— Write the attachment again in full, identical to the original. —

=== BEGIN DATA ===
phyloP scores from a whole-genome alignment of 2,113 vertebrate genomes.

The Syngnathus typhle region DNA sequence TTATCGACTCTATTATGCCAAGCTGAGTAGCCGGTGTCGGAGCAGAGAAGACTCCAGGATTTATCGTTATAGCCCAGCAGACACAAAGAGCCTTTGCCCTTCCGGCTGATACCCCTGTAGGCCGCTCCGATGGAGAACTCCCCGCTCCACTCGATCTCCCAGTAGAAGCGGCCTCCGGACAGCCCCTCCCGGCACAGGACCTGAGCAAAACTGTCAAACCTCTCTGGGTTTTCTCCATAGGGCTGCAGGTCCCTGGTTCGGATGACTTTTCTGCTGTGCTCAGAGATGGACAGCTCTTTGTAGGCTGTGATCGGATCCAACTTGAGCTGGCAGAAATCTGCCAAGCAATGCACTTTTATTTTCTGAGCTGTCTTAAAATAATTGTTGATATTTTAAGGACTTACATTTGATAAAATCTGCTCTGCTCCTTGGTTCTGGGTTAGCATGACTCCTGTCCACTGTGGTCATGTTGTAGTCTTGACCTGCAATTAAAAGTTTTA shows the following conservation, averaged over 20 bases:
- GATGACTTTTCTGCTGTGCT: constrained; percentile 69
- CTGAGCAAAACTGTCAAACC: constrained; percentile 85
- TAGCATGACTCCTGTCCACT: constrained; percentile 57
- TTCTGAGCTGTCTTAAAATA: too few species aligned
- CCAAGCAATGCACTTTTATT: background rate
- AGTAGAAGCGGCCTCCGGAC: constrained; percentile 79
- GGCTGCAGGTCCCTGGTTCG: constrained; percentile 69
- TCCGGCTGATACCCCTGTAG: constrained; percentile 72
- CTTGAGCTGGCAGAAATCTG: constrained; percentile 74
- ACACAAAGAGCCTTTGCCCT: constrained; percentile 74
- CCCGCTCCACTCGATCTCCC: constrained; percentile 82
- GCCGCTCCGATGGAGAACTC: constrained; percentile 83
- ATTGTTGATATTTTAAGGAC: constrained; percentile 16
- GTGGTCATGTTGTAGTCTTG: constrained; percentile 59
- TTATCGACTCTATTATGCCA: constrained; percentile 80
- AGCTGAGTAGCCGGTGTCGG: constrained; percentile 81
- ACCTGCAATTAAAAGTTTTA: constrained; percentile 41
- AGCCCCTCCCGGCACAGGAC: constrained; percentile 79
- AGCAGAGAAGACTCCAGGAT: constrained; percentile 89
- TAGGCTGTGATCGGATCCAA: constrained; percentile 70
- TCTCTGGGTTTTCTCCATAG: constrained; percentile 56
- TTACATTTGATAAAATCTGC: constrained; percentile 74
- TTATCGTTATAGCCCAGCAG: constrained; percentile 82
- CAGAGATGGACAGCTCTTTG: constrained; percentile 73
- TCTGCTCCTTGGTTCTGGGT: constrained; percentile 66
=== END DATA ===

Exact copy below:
phyloP scores from a whole-genome alignment of 2,113 vertebrate genomes.

The Syngnathus typhle region DNA sequence TTATCGACTCTATTATGCCAAGCTGAGTAGCCGGTGTCGGAGCAGAGAAGACTCCAGGATTTATCGTTATAGCCCAGCAGACACAAAGAGCCTTTGCCCTTCCGGCTGATACCCCTGTAGGCCGCTCCGATGGAGAACTCCCCGCTCCACTCGATCTCCCAGTAGAAGCGGCCTCCGGACAGCCCCTCCCGGCACAGGACCTGAGCAAAACTGTCAAACCTCTCTGGGTTTTCTCCATAGGGCTGCAGGTCCCTGGTTCGGATGACTTTTCTGCTGTGCTCAGAGATGGACAGCTCTTTGTAGGCTGTGATCGGATCCAACTTGAGCTGGCAGAAATCTGCCAAGCAATGCACTTTTATTTTCTGAGCTGTCTTAAAATAATTGTTGATATTTTAAGGACTTACATTTGATAAAATCTGCTCTGCTCCTTGGTTCTGGGTTAGCATGACTCCTGTCCACTGTGGTCATGTTGTAGTCTTGACCTGCAATTAAAAGTTTTA shows the following conservation, averaged over 20 bases:
- GATGACTTTTCTGCTGTGCT: constrained; percentile 69
- CTGAGCAAAACTGTCAAACC: constrained; percentile 85
- TAGCATGACTCCTGTCCACT: constrained; percentile 57
- TTCTGAGCTGTCTTAAAATA: too few species aligned
- CCAAGCAATGCACTTTTATT: background rate
- AGTAGAAGCGGCCTCCGGAC: constrained; percentile 79
- GGCTGCAGGTCCCTGGTTCG: constrained; percentile 69
- TCCGGCTGATACCCCTGTAG: constrained; percentile 72
- CTTGAGCTGGCAGAAATCTG: constrained; percentile 74
- ACACAAAGAGCCTTTGCCCT: constrained; percentile 74
- CCCGCTCCACTCGATCTCCC: constrained; percentile 82
- GCCGCTCCGATGGAGAACTC: constrained; percentile 83
- ATTGTTGATATTTTAAGGAC: constrained; percentile 16
- GTGGTCATGTTGTAGTCTTG: constrained; percentile 59
- TTATCGACTCTATTATGCCA: constrained; percentile 80
- AGCTGAGTAGCCGGTGTCGG: constrained; percentile 81
- ACCTGCAATTAAAAGTTTTA: constrained; percentile 41
- AGCCCCTCCCGGCACAGGAC: constrained; percentile 79
- AGCAGAGAAGACTCCAGGAT: constrained; percentile 89
- TAGGCTGTGATCGGATCCAA: constrained; percentile 70
- TCTCTGGGTTTTCTCCATAG: constrained; percentile 56
- TTACATTTGATAAAATCTGC: constrained; percentile 74
- TTATCGTTATAGCCCAGCAG: constrained; percentile 82
- CAGAGATGGACAGCTCTTTG: constrained; percentile 73
- TCTGCTCCTTGGTTCTGGGT: constrained; percentile 66